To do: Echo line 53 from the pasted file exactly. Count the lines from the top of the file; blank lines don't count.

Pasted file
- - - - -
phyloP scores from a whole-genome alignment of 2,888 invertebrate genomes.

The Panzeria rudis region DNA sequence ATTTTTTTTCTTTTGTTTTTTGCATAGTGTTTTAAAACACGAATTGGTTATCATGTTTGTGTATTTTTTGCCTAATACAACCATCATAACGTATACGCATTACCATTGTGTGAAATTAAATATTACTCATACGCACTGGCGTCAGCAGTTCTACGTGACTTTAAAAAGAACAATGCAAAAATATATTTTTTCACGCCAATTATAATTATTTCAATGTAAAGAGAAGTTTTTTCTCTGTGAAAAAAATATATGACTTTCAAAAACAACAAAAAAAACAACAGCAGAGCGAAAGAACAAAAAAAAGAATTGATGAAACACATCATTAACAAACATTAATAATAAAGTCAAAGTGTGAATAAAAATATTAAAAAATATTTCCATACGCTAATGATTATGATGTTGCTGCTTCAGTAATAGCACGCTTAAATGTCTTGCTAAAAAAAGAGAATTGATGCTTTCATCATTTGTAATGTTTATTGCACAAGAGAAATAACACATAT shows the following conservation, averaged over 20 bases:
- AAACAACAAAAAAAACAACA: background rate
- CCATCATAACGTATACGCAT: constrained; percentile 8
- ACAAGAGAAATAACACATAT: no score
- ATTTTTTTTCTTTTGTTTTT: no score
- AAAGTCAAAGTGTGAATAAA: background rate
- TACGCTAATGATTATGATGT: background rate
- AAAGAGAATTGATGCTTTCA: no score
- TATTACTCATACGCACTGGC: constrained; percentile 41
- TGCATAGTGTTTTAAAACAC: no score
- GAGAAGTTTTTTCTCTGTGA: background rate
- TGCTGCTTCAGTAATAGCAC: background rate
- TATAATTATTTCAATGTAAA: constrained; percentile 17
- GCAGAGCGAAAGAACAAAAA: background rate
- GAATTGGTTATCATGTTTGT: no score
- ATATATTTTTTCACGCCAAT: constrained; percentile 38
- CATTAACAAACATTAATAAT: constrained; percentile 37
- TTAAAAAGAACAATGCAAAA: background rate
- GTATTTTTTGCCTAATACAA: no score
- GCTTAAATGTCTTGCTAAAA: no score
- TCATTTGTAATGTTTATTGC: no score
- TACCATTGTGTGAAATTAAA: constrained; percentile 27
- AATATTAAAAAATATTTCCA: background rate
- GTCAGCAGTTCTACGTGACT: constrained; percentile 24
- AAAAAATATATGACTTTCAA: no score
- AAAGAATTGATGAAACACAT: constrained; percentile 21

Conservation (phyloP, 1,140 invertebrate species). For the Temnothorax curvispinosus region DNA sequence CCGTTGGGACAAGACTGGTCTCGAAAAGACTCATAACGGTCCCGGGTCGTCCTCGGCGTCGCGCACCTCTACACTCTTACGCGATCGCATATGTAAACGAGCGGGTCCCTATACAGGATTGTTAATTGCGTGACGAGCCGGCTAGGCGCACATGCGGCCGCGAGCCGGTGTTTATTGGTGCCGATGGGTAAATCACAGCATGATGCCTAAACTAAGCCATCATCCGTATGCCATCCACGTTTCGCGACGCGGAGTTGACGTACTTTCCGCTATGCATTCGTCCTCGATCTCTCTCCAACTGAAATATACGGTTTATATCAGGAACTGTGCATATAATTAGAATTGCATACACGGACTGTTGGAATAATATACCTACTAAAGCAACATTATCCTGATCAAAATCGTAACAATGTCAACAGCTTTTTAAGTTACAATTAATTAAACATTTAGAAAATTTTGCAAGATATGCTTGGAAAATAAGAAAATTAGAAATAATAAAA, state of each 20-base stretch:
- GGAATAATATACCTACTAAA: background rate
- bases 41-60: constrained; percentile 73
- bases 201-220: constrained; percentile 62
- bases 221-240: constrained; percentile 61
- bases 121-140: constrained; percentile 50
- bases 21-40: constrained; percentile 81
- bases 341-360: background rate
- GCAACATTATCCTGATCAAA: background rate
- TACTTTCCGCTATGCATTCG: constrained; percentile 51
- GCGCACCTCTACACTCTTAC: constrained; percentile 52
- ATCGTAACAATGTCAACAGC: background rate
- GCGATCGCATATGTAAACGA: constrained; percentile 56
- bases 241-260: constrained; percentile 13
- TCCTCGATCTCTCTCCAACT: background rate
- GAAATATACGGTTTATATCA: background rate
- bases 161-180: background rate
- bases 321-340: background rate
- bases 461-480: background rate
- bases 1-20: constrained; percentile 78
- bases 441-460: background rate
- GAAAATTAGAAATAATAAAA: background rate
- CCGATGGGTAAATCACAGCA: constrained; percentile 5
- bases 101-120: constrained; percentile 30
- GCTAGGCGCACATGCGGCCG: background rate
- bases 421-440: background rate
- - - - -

- bases 421-440: background rate